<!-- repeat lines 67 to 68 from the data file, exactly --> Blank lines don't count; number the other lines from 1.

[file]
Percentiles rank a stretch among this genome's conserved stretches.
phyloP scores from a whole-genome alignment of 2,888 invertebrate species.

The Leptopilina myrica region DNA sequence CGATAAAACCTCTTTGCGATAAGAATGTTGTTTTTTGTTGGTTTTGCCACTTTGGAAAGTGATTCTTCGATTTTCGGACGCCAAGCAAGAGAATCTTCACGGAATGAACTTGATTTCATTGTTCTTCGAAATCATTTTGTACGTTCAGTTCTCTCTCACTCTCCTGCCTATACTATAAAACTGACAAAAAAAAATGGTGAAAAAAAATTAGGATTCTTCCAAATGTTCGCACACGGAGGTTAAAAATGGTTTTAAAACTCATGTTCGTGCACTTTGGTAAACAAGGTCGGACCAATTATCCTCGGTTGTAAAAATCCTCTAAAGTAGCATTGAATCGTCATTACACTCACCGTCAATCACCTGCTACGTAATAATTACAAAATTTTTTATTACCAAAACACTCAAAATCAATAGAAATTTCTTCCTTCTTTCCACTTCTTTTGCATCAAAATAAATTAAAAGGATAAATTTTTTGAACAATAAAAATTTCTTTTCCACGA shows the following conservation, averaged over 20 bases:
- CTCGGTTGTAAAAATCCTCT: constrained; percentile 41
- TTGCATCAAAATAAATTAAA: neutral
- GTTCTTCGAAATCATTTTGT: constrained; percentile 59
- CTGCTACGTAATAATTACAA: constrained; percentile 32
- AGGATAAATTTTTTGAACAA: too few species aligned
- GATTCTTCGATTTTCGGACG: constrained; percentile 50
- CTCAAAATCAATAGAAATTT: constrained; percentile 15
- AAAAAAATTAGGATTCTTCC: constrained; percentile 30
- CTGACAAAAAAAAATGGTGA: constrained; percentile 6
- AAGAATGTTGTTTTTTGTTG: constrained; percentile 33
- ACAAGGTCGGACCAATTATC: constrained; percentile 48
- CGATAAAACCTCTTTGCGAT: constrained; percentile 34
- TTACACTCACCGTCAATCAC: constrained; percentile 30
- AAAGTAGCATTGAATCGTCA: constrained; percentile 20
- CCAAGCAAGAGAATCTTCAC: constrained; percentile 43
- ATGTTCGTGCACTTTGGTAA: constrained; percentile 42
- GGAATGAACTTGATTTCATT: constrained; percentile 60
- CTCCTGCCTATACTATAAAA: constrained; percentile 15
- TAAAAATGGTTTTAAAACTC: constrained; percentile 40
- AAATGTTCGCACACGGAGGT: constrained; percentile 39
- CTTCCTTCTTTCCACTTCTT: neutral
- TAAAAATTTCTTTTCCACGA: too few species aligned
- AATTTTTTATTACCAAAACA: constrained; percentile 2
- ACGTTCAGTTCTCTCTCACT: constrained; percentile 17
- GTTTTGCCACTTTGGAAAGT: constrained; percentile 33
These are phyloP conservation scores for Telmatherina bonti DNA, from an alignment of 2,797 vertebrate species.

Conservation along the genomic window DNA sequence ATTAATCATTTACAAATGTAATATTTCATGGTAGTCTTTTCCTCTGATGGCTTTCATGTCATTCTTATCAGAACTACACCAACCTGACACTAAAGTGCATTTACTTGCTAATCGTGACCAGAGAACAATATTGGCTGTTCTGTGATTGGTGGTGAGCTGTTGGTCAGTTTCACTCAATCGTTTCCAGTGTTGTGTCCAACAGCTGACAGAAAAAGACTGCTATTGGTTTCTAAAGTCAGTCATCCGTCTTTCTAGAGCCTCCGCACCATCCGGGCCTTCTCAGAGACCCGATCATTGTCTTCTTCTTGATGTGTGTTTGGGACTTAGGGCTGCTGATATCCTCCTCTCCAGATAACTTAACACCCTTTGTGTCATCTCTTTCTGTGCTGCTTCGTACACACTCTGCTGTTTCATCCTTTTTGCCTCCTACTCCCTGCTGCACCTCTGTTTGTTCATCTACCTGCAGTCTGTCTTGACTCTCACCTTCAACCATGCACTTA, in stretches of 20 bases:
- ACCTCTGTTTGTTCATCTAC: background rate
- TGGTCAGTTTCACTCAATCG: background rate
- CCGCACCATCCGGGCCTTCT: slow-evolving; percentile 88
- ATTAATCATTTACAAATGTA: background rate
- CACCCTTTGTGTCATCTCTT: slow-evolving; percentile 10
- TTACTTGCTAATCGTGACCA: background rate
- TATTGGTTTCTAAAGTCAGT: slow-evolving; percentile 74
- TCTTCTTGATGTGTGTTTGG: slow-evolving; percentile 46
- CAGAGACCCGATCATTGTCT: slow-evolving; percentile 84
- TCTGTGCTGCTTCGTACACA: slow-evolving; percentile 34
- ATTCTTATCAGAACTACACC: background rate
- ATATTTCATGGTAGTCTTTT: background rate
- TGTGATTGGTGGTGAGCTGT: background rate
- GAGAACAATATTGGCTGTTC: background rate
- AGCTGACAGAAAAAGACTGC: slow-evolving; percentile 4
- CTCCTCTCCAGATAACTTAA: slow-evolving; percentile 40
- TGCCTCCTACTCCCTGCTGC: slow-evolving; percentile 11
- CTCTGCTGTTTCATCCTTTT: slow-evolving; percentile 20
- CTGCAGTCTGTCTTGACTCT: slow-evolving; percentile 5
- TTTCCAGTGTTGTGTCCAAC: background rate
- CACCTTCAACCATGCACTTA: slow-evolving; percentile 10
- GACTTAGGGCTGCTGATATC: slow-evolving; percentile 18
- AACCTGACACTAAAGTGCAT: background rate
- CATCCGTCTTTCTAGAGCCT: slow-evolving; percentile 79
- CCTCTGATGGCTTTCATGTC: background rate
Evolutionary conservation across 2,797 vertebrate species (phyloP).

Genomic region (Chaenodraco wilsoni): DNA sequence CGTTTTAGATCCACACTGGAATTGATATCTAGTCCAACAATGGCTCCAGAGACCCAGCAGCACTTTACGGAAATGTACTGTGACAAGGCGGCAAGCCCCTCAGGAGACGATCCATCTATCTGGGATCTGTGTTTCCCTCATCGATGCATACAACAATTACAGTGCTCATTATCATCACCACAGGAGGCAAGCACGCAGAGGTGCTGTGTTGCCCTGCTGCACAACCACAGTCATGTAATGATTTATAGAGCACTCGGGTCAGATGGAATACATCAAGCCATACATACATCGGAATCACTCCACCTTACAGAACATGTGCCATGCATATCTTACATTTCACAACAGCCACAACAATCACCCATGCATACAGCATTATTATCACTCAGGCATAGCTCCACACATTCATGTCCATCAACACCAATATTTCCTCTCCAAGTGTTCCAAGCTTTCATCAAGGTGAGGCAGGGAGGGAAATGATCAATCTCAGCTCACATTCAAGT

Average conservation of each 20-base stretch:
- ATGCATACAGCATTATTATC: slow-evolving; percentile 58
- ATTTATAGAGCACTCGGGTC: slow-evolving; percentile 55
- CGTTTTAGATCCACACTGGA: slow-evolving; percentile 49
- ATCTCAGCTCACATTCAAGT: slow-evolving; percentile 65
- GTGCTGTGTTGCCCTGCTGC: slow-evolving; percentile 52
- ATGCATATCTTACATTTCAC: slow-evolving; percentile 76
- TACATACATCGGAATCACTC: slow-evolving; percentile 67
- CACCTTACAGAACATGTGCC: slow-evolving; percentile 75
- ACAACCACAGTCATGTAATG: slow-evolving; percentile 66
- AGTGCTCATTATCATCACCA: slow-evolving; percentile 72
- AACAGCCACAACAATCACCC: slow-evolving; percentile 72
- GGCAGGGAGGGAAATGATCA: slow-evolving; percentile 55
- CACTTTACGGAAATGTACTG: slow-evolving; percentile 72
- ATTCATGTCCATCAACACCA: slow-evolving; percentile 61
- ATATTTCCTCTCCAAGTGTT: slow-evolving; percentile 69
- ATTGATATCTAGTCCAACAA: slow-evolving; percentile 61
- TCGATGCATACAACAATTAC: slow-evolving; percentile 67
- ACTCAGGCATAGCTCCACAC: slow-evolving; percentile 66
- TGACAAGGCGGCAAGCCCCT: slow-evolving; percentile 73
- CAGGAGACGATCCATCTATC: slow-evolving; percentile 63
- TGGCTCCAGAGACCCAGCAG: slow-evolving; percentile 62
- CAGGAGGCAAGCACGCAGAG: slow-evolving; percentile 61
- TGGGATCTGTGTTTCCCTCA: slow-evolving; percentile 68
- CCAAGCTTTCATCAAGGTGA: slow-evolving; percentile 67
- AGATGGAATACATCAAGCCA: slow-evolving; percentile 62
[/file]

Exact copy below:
- ACAACCACAGTCATGTAATG: slow-evolving; percentile 66
- AGTGCTCATTATCATCACCA: slow-evolving; percentile 72